A good and great friend of mine bit the bullet and went to eat at a shee shee pu pu fru fru la di da 3 star Michelin rated place. I won’t name it here since I haven’t been there myself but it was, of course, jacket required. I loathe that policy more than I can state with any known words in the English language. Are you going there to flash your status or are you going there to experience a night of dining like you’ve never had before in your life? You need a suit for that? This friend of mine is no slouch either. He’s seriously a very pretty guy who cleans up real nice. I was so excited to hear about how his night went because he was basically getting fed by one of the best chefs in the world. Was it amazing? Did your food blow your funky mind? Sadness followed when he told me that while the food really was quite good his experience there sucked the bag. How could that be? Well, much like why I avoid these places, he was treated like some schlep who had saved up some coins all year to go eat there. He said you could tell that they judge you by your suit, your watch and how you carry yourself. For the life of me I can’t understand this. Shouldn’t someone who walks into a place like that and drop upwards of 250$ JUST for the food before tax and service and drinks be treated like this is an experience of a lifetime regardless of whether or not they can only afford to go there once? I once read a review on one of those pleasevalidatemyopinion.com review sites of a restaurant that I love and more than one person complained that people who were dressed in jeans or **GASP** shorts ruined their night. Well don’t come to my place on Pantless Pasta Fridays.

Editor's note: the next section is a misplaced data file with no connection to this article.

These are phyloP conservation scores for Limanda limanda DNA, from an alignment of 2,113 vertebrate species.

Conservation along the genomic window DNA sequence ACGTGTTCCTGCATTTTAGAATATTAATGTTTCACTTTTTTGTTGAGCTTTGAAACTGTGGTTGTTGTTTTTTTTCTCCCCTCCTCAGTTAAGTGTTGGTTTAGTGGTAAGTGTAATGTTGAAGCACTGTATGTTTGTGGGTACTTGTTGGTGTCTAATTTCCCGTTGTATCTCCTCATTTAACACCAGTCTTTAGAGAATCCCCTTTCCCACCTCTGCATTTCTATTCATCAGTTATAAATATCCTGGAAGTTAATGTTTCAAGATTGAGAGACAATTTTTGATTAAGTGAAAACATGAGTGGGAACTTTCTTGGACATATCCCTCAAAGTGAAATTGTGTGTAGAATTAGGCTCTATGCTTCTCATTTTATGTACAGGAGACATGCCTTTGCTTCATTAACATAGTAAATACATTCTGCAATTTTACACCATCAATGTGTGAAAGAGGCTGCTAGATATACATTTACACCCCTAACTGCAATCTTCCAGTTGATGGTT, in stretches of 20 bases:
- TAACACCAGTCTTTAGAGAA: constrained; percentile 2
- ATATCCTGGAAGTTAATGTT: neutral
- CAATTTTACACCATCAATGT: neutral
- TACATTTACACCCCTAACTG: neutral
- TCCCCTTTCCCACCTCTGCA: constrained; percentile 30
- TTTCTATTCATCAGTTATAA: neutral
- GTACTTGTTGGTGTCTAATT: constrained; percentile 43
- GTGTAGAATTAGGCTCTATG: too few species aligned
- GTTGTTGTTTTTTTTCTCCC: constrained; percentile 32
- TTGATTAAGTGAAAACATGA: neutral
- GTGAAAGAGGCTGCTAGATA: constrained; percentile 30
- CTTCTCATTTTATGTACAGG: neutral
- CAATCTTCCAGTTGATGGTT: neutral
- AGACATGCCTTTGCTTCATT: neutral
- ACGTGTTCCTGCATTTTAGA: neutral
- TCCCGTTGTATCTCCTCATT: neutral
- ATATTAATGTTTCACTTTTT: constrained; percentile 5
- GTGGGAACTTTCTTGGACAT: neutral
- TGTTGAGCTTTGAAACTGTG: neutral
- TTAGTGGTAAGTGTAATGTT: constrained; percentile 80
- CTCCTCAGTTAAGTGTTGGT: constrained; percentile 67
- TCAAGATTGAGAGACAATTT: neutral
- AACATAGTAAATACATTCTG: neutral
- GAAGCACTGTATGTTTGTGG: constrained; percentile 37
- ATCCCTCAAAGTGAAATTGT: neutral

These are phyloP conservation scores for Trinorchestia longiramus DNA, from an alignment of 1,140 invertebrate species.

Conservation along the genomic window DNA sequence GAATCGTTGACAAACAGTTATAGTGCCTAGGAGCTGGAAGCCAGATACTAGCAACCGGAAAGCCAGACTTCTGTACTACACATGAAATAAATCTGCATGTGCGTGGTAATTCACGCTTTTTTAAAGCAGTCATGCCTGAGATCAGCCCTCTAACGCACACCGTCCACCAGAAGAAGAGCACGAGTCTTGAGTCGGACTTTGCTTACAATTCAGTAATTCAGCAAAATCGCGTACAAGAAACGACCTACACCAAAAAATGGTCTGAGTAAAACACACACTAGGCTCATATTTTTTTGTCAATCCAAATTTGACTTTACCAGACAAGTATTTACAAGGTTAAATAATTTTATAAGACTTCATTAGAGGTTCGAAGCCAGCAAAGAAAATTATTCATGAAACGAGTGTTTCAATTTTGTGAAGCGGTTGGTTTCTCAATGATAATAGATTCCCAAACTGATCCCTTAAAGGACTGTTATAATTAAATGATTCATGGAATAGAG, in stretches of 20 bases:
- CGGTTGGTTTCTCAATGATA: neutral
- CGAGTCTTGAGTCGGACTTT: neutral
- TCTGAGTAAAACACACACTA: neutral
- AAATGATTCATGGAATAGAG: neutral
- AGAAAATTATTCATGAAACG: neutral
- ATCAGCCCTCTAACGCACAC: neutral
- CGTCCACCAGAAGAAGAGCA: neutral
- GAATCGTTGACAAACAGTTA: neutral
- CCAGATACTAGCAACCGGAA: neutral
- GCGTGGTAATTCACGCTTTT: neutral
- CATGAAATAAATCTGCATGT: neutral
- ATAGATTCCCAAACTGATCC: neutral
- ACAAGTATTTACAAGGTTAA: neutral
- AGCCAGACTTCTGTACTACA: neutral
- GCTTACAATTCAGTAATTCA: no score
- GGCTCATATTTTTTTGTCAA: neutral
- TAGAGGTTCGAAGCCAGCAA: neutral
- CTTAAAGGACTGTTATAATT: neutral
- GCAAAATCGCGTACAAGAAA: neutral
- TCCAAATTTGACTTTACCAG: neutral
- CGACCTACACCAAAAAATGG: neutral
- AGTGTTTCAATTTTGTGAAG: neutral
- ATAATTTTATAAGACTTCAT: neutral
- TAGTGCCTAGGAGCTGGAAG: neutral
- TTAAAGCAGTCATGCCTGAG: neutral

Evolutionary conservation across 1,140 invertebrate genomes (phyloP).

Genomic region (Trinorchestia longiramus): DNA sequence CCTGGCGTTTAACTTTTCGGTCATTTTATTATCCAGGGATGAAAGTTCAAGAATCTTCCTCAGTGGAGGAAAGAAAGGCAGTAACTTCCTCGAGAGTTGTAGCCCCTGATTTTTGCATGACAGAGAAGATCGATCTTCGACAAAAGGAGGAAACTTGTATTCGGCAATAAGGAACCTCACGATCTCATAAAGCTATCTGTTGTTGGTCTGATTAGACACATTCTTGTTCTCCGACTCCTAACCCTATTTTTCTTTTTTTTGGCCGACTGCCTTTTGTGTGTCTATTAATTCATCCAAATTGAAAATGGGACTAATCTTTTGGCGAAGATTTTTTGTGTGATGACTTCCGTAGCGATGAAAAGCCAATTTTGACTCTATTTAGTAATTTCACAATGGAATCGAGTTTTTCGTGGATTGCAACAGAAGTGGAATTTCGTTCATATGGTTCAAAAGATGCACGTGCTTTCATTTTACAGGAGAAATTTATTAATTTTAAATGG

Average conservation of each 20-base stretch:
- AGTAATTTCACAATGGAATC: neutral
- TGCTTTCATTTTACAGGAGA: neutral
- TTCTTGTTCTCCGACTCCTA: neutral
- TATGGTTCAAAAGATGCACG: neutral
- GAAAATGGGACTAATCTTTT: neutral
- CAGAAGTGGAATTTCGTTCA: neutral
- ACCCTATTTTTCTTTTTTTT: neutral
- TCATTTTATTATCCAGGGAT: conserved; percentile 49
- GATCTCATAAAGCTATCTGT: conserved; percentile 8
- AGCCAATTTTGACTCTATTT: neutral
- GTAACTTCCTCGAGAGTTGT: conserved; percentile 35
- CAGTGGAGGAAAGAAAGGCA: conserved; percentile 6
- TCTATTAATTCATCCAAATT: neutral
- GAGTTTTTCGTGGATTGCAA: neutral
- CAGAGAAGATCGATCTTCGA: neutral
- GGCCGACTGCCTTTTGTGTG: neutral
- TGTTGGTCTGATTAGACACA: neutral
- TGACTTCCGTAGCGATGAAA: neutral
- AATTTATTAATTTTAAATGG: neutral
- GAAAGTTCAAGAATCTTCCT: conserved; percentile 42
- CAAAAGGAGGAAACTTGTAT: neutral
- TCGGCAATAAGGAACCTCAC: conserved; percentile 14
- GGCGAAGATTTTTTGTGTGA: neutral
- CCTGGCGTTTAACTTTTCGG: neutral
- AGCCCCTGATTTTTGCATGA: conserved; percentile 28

Do I like a fancy truffle stuffed roasted duck for dinner? Hell yes. Have I ever dropped that kind of money on a single mushroom before? Nope. If it’s served to me I’ll eat it and love it. Same thing with Kobe burgers. I am sure they’re super tasty but the day I pay 100$ for a burger is the day I want one of you to take me behind the old wood shed and put me out of my misery. I went to an upscale burger joint and got a standard burger, fries, and a milkshake. My bill? 28$ plus tax plus tip. So we’re looking at 40$. Was it good? Sure. Was it worth 40$? Nope. Give me A&W over that any time. Look, just because I refuse to buy Kraft Dinner or processed cheese or margarine it doesn’t make me some kind of food elitist. If I’m at someone’s house and they’re serving it I’ll eat it. Sure, I’ve got fancy wine glasses and all that and I like that stuff but do I need it to have a good time? Hell no. One of the best bottles of wine I ever drank was on the side of a lake with two great friends whilst fishing. A nice Grand Cru St Emilion from a good year, enjoyed straight out of the bottle. A dude that I know is a sommelier over in France. He was kind enough to let a few of us crash at his place for a few days and he even booked us some killer wine tastings. We got him a bottle of kick ass wine to say thanks. When he saw the vineyard and vintage that it was he was moved nearly to tears. It was one of the highest rated wines he’d ever seen and it would only hit its peak in about another 12 years. He hugged us, walked over to his counter and popped it open and we drank that bottle good. Why? Sometimes it’s about enjoying the moment and the people you are with more than whatever object it is that you covet. That right there is one my favorite moments ever. He knew that the odds of the same group of us all being together again at his place in 12 years were astronomical and it meant more for him to have it with us rather than whisper sweet nothings to his Precious in his cellar for the next decade. That is the difference between a wine lover and a wine snob.